The rise and fall of income inequality in Chile

This paper written by Francisco Parro and Loreto Reyes presents evidence on a rise and fall in income inequality in Chile during the past two decades. We show that income inequality rises from 1990 to 2000 and then falls from 2000 to 2011. We perform simple but informative decompositions to figure out the contributing factors behind that dissimilarity in the behavior of inequality across those two subperiods. Our results are consistent with a story in which economic growth increases the demand for more educated workers, initially increasing inequality. However, those higher returns to education encourage agents to invest in higher education, producing a subsequent human capital deepening that reduces inequality at later stages of the development process.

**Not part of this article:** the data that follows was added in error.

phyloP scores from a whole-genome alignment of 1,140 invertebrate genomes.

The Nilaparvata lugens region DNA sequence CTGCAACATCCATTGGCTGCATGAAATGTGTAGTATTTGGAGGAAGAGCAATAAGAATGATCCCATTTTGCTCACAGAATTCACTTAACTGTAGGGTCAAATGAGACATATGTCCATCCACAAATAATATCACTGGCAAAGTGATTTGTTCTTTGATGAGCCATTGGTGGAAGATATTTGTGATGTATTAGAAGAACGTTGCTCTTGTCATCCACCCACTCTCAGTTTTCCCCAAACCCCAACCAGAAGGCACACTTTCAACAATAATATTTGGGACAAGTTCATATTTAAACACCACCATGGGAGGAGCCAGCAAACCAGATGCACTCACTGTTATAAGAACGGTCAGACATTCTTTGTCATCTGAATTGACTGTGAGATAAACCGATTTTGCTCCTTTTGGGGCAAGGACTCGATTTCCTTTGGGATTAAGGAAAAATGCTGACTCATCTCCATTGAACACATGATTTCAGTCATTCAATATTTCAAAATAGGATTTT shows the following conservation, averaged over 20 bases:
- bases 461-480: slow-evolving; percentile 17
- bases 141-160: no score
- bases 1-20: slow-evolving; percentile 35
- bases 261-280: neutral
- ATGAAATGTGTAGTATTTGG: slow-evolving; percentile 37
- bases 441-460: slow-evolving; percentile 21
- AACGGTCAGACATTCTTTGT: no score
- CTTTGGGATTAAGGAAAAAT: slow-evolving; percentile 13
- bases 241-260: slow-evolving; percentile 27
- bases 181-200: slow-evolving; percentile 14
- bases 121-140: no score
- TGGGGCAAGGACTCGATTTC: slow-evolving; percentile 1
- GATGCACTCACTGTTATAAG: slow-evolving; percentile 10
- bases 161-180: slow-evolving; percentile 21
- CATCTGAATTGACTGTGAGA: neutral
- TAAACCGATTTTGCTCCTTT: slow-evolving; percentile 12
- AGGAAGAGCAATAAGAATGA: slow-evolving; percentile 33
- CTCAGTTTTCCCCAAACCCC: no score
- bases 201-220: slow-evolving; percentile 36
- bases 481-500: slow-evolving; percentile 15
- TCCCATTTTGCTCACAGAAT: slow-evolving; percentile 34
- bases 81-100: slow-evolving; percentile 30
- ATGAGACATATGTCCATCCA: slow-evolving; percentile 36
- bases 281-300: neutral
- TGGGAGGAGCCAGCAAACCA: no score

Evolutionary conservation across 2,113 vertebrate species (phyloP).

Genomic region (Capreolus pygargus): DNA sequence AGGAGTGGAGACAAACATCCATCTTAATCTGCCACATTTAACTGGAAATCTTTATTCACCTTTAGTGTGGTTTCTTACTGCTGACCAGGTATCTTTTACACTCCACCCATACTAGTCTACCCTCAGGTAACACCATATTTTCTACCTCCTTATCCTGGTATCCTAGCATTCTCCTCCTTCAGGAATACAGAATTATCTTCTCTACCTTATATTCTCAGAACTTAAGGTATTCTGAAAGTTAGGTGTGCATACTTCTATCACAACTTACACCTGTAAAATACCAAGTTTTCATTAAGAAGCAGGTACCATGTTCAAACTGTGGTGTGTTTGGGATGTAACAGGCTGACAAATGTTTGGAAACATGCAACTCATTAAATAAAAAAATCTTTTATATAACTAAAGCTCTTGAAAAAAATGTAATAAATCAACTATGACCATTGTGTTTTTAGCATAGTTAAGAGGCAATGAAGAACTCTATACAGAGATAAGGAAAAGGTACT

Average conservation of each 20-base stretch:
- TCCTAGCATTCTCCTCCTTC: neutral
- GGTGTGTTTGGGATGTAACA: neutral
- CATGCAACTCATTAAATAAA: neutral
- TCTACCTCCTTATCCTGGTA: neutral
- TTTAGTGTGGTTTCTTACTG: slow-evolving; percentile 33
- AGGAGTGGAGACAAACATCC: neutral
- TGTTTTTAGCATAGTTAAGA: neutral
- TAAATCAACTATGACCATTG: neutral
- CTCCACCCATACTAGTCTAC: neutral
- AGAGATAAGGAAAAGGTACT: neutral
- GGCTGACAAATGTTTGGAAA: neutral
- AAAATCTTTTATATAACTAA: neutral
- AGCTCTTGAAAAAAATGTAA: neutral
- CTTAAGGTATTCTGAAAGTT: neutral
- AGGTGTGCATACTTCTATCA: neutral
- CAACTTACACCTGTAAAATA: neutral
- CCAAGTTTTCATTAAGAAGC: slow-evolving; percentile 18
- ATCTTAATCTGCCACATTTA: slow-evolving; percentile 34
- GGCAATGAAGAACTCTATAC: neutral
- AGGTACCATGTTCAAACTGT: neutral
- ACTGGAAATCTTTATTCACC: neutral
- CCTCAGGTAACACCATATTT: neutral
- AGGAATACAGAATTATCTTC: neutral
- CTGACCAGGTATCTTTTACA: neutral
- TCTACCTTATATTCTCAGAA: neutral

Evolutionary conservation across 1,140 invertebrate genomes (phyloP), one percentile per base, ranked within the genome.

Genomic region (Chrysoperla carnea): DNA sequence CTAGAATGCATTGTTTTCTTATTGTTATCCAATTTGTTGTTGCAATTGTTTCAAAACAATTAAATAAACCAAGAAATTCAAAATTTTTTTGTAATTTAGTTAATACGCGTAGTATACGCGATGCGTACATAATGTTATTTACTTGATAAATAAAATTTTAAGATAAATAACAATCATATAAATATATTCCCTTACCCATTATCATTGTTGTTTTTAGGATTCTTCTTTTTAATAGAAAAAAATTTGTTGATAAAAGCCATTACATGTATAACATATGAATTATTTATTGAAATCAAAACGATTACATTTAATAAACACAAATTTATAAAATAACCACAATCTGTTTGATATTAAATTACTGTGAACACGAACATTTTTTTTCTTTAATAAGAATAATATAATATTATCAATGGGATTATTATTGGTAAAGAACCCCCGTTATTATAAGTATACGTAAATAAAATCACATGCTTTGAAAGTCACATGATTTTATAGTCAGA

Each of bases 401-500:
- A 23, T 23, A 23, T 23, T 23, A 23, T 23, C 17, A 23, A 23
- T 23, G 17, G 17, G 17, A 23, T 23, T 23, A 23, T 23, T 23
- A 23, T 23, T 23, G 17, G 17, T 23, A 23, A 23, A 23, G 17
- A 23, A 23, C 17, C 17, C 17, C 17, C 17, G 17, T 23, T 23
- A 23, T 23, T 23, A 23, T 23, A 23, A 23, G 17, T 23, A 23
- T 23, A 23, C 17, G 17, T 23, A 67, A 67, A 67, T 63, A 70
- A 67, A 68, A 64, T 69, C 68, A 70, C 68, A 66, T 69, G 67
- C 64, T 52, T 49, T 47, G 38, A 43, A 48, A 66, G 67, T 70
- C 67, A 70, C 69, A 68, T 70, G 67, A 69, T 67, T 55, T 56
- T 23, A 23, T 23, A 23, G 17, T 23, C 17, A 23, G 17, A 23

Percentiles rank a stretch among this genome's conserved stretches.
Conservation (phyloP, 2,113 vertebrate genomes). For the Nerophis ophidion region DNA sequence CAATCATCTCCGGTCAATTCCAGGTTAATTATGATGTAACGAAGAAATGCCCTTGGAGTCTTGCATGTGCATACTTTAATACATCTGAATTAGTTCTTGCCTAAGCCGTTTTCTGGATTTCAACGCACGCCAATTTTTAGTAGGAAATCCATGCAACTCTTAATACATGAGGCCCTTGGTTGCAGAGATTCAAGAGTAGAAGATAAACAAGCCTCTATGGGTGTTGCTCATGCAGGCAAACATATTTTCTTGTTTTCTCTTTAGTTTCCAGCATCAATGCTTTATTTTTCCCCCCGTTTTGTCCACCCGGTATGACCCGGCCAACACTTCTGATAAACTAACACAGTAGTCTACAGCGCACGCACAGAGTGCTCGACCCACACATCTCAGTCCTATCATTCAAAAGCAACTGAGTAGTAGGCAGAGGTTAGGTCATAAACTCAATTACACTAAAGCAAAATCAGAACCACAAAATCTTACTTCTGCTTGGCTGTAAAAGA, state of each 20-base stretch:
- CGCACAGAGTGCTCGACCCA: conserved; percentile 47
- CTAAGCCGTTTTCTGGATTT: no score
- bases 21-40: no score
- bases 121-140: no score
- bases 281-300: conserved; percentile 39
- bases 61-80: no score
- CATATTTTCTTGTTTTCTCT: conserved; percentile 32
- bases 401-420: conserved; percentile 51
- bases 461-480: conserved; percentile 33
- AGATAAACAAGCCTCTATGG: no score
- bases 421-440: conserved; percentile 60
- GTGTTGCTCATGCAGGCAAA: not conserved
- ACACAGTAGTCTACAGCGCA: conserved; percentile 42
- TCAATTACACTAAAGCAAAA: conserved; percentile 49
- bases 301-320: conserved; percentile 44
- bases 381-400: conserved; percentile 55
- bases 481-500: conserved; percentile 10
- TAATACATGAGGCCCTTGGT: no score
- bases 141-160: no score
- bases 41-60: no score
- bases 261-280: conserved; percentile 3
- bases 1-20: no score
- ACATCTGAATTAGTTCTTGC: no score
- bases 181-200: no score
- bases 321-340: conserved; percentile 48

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Latin American Economic Review aims to be the leading general interest journal on topics relevant to Latin America. The journal welcomes high-quality theoretical and quantitative papers on economic, social and political-economy issues with a regional focus. Articles presenting new data bases or describing structural reforms within a rigorous theoretical framework will also be considered. A few (illustrative) examples of topics that may be of special interest to this journal include: inflation, informal sector, corruption, crime, drug policy, unions, social exclusion, price controls, energy and environmental policy, natural resources, and technology transfer.